Science Briefs

June 23, 2013 

3-D printing creates tiny batteries

3-D printing can now be used to print lithium-ion microbatteries the size of a grain of sand.

The printed microbatteries could supply electricity to tiny devices in fields from medicine to communications, including many that have lingered on lab benches for lack of a battery small enough to fit the device, yet provide enough stored energy to power them.

To make the microbatteries, a team based at Harvard University and the University of Illinois at Urbana-Champaign printed precisely interlaced stacks of tiny battery electrodes, each less than the width of a human hair.

The results were published last week in the online edition of Advanced Materials. In recent years engineers have invented many miniaturized devices, including medical implants, flying insect-like robots, and tiny cameras and microphones that fit on a pair of glasses.

But often the batteries that power them are as large or larger than the devices themselves – which defeats the purpose. WYSS.HARVARD.EDU

Body benefits by creating its own ‘rotten egg’ gas

A new study confirms directly what scientists previously knew only indirectly: The poisonous “rotten egg” gas hydrogen sulfide is generated by our body’s growing cells.

Hydrogen sulfide is normally toxic, but in small amounts it plays a role in cardiovascular health. Along with nitric oxide, carbon monoxide and others in this emerging class of gaseous signaling molecules, it assists the body’s large proteins. Large proteins do much of the functional work in the body, such as digesting the food we eat and harnessing the energy in the oxygen we breathe.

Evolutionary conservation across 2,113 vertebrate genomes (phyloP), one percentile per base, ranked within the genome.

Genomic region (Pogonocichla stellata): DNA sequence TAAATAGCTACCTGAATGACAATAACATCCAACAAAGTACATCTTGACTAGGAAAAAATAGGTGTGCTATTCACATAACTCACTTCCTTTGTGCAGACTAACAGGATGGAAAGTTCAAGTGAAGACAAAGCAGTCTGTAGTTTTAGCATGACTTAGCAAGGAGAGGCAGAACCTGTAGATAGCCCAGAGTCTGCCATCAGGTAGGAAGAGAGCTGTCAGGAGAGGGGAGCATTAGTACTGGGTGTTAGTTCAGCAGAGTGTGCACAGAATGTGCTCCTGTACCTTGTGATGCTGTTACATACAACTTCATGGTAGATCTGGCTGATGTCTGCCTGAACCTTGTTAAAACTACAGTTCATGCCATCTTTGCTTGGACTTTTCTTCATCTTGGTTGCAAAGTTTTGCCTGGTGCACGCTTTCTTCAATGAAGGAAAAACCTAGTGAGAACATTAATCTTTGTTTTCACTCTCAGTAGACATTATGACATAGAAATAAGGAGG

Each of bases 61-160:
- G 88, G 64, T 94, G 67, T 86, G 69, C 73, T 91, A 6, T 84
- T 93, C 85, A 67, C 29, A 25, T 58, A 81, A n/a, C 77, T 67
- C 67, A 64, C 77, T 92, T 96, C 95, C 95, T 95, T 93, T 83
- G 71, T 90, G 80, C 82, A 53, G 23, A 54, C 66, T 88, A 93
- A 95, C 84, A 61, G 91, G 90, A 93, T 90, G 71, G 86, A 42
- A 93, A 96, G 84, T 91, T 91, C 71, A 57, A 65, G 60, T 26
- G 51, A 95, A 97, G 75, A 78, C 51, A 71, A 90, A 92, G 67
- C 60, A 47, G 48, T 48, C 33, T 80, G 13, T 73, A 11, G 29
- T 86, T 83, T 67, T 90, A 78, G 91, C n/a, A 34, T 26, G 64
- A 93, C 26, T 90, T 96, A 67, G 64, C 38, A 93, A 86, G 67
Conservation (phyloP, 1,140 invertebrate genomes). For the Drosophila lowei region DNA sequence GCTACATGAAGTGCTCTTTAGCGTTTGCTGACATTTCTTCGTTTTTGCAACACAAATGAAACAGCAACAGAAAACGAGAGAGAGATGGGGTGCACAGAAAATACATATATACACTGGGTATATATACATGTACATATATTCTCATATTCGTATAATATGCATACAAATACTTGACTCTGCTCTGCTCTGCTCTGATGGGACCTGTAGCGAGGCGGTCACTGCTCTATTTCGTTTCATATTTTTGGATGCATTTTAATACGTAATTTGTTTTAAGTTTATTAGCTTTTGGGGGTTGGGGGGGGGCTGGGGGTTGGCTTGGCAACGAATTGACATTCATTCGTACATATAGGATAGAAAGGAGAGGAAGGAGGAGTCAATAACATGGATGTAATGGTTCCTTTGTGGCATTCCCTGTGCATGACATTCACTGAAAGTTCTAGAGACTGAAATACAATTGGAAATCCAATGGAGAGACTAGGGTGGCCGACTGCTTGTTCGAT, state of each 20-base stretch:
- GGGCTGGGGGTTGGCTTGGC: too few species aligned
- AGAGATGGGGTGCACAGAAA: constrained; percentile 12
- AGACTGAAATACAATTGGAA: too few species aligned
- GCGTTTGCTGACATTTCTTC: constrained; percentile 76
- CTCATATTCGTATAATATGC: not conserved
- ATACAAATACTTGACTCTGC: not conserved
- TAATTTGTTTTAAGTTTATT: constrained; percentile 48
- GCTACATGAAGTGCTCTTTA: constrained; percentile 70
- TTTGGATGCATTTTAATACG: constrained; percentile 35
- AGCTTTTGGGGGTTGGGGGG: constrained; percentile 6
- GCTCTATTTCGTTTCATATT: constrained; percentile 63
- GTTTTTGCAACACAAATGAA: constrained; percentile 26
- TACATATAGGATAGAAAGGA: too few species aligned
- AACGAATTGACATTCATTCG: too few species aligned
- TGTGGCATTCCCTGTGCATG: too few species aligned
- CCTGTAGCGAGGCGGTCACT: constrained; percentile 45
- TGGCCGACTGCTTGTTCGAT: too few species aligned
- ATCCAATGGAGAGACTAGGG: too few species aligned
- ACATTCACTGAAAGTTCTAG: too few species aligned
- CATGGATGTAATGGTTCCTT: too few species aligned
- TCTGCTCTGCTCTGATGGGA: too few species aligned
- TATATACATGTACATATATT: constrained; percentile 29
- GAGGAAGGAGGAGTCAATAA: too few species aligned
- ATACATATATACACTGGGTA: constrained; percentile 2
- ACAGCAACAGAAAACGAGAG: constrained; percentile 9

In the study – described online in the Proceedings of the National Academy of Sciences – chemists developed a chemical probe that reacts and lights up when live human cells generate hydrogen sulfide, said chemist Alexander Lippert of Southern Methodist University, in Dallas. The probe allows researchers to observe the process through a microscope, and provides new insights that can help scientists attack diseases by starving the nutrient supply to a tumor, Lippert said.

“When tumors grow they need a lot of blood support because they need the nutrients to support their rapid growth. If you can stop blood vessel formation you could starve the tumor and the tumor will die. So inhibiting (hydrogen sulfide) formation might be a way to treat cancer using this method.” SMU.EDU

Fruit flies live longer with extract

The herbal extract of a yellow-flowered mountain plant long used for stress relief was found to increase the lifespan of fruit fly populations by an average of 24 percent, according to University of California at Irvine researchers.

Not only did Rhodiola improve lifespan an average of 24 percent in both sexes and multiple strains of flies, but it also delayed the loss of physical performance in flies as they aged and even extended the lives of old flies.

Rhodiola has already shown possible health benefits in humans, such as decreasing fatigue, anxiety and depression; boosting mood, memory and stamina; and preventing altitude sickness.

Grown in cold climates at high elevations, the herb has been used for centuries by Scandinavians and Russians to reduce stress. It’s also thought to have antioxidant properties. NEWS.UCI.EDU

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